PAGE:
As states and cities start lifting shelter in place and stay at home orders related to COVID-19, employers should have a plan of action for their business. Whether you were an essential employer that remained open or you had to furlough workers and temporarily close your doors, you must acknowledge that the workplace will not be the same as it was pre-pandemic. What should you consider for your plan of action, and what preparations should be made next?
Employers may want to have a phased reopening/return of employees. Here are some areas employers should assess as we enter into the month of May, and the next stage of the pandemic in the United States.
First and foremost are safety and health considerations. Employers and employees remain concerned about COVID-19 in the workplace. Good infection-control practices are critical to keeping on-site workers safe as new COVID-19 outbreaks may come and go.
Employers must always be mindful of the General Duty Clause of the federal Occupational Safety and Health Act (OSHA). It requires employers to furnish each employee a workplace that is free from recognized hazards that are causing, or are likely to cause, death or serious physical harm. Although there is no specific OSHA regulation that addresses COVID-19, OSHA has issued Guidance on Preparing Workplaces for COVID-19. Furthermore, OSHA is issuing a series of industry-specific alerts such as this one for the construction workforce. The CDC has also published guidance for businesses to plan and respond to COVID-19.
Social distancing measures will continue. Individuals should keep 6 feet apart. Conference tools should be utilized over in-person meetings whenever possible. Additional physical distance options include adding more space between individual workstations, putting up partitions, adding signs with instructions such as where to stand and which way to walk (arrows showing a one-way direction to minimize contact with others), and staggering breaks and work shifts. Employers that utilized remote work in the last several weeks should realize the benefits of continuing to do so.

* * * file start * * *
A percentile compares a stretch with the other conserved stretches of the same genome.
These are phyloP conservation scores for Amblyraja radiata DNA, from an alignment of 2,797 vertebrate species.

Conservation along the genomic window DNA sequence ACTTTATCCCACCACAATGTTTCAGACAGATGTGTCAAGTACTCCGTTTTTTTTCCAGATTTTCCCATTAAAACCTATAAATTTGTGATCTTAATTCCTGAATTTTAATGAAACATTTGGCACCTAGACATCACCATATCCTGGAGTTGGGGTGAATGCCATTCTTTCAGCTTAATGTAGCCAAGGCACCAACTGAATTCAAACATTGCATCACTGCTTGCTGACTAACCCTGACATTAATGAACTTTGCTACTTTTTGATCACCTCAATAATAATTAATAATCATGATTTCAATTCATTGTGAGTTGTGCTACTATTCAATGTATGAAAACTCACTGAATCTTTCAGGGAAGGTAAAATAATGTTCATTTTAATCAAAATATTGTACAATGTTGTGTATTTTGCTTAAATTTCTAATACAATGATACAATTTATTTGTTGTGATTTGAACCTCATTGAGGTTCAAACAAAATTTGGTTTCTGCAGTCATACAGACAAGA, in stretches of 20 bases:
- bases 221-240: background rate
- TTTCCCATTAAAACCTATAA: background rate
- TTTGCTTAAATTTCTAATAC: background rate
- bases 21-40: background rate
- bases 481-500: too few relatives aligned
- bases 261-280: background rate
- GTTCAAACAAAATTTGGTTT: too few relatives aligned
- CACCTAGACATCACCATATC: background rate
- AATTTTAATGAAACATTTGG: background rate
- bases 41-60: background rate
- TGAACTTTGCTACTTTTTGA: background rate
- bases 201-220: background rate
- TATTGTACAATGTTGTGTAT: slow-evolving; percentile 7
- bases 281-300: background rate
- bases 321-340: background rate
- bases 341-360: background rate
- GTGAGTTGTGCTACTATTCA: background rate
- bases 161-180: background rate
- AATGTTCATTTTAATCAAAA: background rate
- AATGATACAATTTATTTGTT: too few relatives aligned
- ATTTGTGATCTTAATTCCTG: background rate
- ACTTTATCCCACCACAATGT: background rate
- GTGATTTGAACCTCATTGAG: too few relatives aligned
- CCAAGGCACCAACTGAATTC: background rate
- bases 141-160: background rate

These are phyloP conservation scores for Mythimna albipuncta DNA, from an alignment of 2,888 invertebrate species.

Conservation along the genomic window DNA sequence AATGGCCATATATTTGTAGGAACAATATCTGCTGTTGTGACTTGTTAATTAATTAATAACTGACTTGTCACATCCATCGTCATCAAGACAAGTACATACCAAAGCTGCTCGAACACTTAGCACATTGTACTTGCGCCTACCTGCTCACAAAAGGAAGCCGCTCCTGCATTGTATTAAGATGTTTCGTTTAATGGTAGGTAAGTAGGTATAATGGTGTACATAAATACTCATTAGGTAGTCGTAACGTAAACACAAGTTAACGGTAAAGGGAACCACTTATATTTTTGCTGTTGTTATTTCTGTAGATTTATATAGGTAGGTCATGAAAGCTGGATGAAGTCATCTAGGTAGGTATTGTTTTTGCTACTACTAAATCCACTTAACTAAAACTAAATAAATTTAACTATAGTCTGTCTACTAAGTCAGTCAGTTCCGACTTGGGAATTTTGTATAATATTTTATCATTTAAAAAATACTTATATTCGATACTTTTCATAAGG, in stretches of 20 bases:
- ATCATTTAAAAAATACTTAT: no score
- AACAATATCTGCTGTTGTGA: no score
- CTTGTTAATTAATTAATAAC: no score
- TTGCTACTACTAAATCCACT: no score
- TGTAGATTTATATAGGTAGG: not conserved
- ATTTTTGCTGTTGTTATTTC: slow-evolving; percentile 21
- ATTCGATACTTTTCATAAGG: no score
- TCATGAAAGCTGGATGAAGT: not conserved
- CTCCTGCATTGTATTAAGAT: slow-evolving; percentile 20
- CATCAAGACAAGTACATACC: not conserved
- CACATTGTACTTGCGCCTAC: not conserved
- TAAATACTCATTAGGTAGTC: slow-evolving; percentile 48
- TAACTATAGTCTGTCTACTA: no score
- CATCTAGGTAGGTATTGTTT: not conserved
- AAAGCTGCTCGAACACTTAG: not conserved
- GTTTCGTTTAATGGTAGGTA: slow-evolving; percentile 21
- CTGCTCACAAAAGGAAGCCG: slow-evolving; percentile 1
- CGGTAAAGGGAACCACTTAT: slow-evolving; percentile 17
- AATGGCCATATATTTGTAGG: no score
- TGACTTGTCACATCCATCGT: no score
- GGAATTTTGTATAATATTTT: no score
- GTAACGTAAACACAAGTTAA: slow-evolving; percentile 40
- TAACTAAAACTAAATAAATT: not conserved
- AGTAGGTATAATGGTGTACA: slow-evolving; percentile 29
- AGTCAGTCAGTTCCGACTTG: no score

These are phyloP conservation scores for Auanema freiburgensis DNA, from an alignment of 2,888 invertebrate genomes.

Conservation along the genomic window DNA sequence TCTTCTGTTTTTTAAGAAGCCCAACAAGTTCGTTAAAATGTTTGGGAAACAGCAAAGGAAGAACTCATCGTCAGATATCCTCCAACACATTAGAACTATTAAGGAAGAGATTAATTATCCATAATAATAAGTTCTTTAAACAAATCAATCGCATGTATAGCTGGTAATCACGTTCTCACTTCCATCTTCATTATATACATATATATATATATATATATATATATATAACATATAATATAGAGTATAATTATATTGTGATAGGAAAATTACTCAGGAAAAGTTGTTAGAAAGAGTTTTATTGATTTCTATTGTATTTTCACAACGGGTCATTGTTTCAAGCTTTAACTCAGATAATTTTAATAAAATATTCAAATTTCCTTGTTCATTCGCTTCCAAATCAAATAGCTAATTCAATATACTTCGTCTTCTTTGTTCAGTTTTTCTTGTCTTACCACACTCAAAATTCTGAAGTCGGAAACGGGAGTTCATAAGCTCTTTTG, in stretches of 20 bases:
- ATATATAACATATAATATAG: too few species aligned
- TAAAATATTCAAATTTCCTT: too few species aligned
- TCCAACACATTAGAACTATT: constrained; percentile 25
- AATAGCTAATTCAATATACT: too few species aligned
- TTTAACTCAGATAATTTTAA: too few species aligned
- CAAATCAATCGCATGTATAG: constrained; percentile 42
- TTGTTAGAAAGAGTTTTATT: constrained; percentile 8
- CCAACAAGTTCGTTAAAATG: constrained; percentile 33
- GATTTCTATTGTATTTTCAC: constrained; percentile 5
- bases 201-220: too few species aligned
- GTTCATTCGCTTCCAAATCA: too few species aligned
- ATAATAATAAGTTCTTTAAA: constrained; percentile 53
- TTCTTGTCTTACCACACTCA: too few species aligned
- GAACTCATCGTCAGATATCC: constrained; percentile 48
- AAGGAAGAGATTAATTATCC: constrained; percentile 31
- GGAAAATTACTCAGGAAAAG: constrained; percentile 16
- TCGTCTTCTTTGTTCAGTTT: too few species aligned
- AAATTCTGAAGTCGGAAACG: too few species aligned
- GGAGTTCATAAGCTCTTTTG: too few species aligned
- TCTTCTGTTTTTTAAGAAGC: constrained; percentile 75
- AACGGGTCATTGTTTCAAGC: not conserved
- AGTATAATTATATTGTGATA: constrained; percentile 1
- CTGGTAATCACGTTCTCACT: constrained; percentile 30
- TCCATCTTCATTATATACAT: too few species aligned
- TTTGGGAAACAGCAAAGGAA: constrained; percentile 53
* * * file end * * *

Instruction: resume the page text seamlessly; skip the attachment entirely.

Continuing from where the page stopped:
In places where social distancing measures are difficult to achieve, the CDC recommends, and several states and municipalities require the use of cloth face coverings or masks. In some cases, employers may be required to provide them. Even if not required, employers may consider bearing the costs of this in the workplace.
The EEOC has also noted that an employer can require an employee to wear protective gear (mask and gloves) and observe infection control procedures such as regular hand washing and social distancing. Employers should follow CDC and OSHA guidelines for protective gear.
Employers are similarly looking at screening employees for COVID-19 as they come into the workplace. The EEOC has said that employers may ask employees entering the workplace if they have COVID-19 or symptoms associated with COVID-19 (or require self-reporting). Click here for the latest CDC list of symptoms. Employers may also take employee temperatures. On April 23, 2020, the EEOC updated its COVID-19 Technical Assistance publication and confirmed that employers may administer COVID-19 tests as part of a screening process before employees enter the workplace during this pandemic without violating the Americans with Disabilities Act (ADA). It is not clear at this time about antibody testing.
An employer will want to contemplate several items before implementing a procedure for the business to conduct the screening of employees when they enter the workplace. For instance, you will want to give prior notice (if in California, follow CCPA requirements), the person conducting the employee screening should be trained and provided with appropriate equipment including PPE, and the information kept confidential. An employer will want to pay non-exempt employees for time spent waiting and being screened. It may be easier to use a third party, or require the employee to affirm their own self-assessment (an employee visits a website or downloads an app) during this pandemic.